Quincy March 30th. 1825
my Dear Daughter
Your journal which has become a necessary of life to me has failed me for a long time, but I must excuse it because it is too severe a tax upon you, and I hope and presume that George is too deeply absorbed in the studies of his profession to be able to spare time to copy your records. We are here in a news-paper flurry of flickenings for Governour and they will associate your Husband with Mr. Otis as two friends like Theseus and Perithous—it is true that Mr. A. has been & I believe still is the best friend to Mr. O—he ever had but he never gave countenance to the eccentricities in politics of Mr. O—No. not for a moment. Cato sometimes stood a Candidate for offices and failed, but Rome and not Cato was disgraced by the failure. Mr. A. I presume will make no bargains [and] give no pledges. He will be free or nothing. He will be [“]suaviter in modo fortiter in re,” A point in which his Father too often failed. His character stands at present on too high an elevation to be injured by the result of any election—though but a very small part of his merit is known to America or to any other people—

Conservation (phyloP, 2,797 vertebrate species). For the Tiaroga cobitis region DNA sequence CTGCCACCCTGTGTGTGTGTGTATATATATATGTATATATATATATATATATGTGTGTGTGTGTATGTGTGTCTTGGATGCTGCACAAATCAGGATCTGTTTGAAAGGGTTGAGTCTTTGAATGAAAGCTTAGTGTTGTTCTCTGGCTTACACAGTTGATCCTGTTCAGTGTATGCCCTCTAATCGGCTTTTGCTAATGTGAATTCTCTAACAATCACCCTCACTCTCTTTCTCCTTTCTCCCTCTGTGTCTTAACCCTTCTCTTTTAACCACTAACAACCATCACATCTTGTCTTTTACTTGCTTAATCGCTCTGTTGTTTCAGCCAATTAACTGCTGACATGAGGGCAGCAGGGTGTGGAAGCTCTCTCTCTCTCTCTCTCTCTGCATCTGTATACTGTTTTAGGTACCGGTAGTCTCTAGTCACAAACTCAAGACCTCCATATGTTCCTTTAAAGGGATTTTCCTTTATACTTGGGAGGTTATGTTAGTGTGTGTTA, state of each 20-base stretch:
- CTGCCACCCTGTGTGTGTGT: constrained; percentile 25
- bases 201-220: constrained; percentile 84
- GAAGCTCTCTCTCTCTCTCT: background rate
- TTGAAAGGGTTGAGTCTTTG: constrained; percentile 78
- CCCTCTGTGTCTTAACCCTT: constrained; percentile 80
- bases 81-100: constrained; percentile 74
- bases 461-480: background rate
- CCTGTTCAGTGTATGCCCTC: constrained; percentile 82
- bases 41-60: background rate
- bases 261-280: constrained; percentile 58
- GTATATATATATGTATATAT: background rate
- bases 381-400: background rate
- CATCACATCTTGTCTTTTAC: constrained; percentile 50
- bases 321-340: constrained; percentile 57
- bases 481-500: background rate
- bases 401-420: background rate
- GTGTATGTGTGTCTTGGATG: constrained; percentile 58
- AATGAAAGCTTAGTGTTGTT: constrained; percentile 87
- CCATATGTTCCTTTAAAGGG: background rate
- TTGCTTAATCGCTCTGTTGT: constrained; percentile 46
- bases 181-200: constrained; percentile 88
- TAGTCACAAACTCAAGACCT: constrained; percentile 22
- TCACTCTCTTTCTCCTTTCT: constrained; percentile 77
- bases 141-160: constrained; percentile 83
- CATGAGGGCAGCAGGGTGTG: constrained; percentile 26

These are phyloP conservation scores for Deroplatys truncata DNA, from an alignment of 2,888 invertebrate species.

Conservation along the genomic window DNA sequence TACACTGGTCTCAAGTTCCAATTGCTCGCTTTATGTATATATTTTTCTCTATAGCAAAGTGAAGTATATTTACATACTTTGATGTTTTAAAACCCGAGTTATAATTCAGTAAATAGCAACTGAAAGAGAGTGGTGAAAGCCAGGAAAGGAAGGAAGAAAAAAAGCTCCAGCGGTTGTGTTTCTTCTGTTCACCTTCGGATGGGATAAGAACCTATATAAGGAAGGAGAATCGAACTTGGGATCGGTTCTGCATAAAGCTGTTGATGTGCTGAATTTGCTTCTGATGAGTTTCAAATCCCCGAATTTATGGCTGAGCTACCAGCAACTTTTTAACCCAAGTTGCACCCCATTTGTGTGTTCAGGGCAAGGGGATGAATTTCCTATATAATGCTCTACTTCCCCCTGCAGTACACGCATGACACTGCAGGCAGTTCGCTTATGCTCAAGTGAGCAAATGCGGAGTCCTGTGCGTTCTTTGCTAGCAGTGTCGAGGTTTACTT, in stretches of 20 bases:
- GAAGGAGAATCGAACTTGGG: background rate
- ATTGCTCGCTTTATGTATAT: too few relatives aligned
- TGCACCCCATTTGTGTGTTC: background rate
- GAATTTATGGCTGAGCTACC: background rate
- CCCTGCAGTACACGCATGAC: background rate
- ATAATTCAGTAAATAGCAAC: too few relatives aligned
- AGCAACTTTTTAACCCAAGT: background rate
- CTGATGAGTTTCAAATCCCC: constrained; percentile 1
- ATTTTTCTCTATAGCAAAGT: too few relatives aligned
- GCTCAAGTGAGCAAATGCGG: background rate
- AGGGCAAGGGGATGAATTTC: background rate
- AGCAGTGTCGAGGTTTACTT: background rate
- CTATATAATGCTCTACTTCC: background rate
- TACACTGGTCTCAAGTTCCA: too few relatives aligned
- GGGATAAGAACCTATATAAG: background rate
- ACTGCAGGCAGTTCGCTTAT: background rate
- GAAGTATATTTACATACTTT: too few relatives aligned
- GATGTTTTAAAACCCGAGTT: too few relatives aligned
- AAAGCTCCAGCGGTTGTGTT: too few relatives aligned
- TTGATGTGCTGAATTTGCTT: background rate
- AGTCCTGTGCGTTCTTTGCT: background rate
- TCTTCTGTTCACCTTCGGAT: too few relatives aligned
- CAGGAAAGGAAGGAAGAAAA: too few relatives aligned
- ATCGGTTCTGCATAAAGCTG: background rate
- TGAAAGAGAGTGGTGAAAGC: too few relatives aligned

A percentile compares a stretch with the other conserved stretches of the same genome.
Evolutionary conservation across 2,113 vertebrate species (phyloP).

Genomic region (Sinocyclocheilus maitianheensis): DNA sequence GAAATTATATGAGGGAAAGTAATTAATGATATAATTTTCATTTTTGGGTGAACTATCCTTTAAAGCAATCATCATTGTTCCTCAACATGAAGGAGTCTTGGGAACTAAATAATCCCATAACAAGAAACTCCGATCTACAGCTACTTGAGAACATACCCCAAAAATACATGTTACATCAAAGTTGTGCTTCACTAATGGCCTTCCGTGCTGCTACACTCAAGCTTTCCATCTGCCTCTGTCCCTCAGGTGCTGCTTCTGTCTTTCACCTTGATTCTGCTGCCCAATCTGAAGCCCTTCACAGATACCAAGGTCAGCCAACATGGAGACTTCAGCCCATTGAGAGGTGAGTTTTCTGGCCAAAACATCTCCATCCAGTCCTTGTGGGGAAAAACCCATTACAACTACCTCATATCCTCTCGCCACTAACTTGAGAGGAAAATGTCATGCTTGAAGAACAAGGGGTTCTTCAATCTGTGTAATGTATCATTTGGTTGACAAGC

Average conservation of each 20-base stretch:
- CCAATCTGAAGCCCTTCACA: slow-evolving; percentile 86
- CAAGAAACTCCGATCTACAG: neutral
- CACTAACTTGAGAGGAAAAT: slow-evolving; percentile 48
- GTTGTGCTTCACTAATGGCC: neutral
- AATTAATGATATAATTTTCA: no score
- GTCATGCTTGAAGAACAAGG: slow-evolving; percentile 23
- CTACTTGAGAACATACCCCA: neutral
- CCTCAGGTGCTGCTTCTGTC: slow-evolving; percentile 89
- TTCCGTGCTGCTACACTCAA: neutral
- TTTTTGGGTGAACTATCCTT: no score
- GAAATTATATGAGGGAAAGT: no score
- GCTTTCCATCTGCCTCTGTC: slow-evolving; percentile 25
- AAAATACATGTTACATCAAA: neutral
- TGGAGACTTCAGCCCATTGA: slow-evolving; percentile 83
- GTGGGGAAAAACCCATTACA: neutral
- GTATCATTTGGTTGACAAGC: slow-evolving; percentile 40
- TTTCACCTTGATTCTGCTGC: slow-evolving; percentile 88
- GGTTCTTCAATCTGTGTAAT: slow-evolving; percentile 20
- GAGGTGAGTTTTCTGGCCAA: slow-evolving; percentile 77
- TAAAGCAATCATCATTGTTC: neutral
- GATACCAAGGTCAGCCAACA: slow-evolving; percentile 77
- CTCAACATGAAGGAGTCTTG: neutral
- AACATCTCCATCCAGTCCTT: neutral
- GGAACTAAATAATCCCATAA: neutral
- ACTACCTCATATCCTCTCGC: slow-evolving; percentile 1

I look forward to the month of August with some gleams of hope of seeing you all once more—but if I should be disappointed, the will of eternal wisdom be done.
George might give me some account of the talents and eloquence of some of the great lawyers at the bar of the supreme court and the most conspicuous speakers in Congress but I would not wish him to borrow two much time from his books—. We have much snow on the ground—And more threatened on this 30th. March—We are all well, and unite in respects compliments and love, with your / affectionate Father
MHi: Adams Papers.